HC Deb 30 March 1894 vol 22 cc1001-2
MR. E. SPENCER (West Bromwich)

I beg to ask the Secretary of State for the Home Department whether it is the custom in many Police Courts for the Magistrates, prior 1o hearing charges, to be furnished with information of the previous convictions (if any) of the parties charged; and, if so, will he issue instructions that such information shall not in future be furnished until after the Magistrates have decided to convict?

MR. HANBURY (Preston)

Before that question is answered I should like to ask whether it is not also true that previous convictions are put before Chairmen of Quarter Sessions and Judges of Assize before they sum up to the jury, and whether at certain Petty Sessions the procedure by which previous convictions of prisoners is proved is often very lax indeed?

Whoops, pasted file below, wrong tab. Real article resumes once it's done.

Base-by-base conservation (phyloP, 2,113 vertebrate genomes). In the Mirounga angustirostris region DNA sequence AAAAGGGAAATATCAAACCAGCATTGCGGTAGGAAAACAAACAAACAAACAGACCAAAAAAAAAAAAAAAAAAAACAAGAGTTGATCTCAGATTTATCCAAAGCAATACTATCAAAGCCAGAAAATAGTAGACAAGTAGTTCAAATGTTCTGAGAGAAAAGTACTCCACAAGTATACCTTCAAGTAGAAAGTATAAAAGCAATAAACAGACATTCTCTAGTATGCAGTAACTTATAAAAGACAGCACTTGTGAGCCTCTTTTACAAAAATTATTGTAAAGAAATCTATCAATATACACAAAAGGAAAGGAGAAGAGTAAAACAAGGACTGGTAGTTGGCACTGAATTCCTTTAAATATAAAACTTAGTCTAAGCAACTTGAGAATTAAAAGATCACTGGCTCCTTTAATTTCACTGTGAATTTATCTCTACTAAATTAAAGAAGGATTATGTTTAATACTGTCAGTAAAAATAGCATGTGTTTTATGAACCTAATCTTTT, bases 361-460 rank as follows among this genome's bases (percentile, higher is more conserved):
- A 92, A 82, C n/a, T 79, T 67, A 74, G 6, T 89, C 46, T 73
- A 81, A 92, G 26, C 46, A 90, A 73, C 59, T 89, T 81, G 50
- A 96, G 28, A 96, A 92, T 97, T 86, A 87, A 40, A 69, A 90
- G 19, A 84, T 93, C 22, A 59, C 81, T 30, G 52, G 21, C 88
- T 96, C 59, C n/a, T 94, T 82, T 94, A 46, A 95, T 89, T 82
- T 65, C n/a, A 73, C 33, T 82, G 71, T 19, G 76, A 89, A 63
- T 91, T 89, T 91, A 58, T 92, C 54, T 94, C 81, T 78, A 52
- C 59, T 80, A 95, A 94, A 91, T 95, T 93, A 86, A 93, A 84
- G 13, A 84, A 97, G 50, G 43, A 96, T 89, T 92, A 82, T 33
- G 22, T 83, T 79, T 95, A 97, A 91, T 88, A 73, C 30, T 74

In reply to the question of the hon. Member for West Bromwich, I have to say that I have no reason to think that it is customary for Magistrates, prior to hearing cases, to be furnished with information of previous convictions (if any) of the parties charged. Such a practice is, in my opinion, to be strongly deprecated, and in the Metropolitan Police Courts it is not allowed. In answer to the hon. Member for Preston, I may say I believe that what the hon. Member states is the case, in some parts of the country at any rate. In my opinion, that information ought not to be supplied until the time of passing-sentence. I think it might possibly prejudice the case of the prisoner even in the mind of a perfectly fair and impartial Judge that he should know what the prisoner's previous criminal record was. As far as my influence is concerned, it will be in the direction for the discontinuance of the practice. I agree that the present system of identifying prisoners is very unsatisfactory. I recently appointed a Departmental Committee to consider this matter. The Committee have presented their Report, and I hope to be able to give effect to its recommendations, under which I trust the possibility of mistake, if not altogether prevented, will be largely diminished.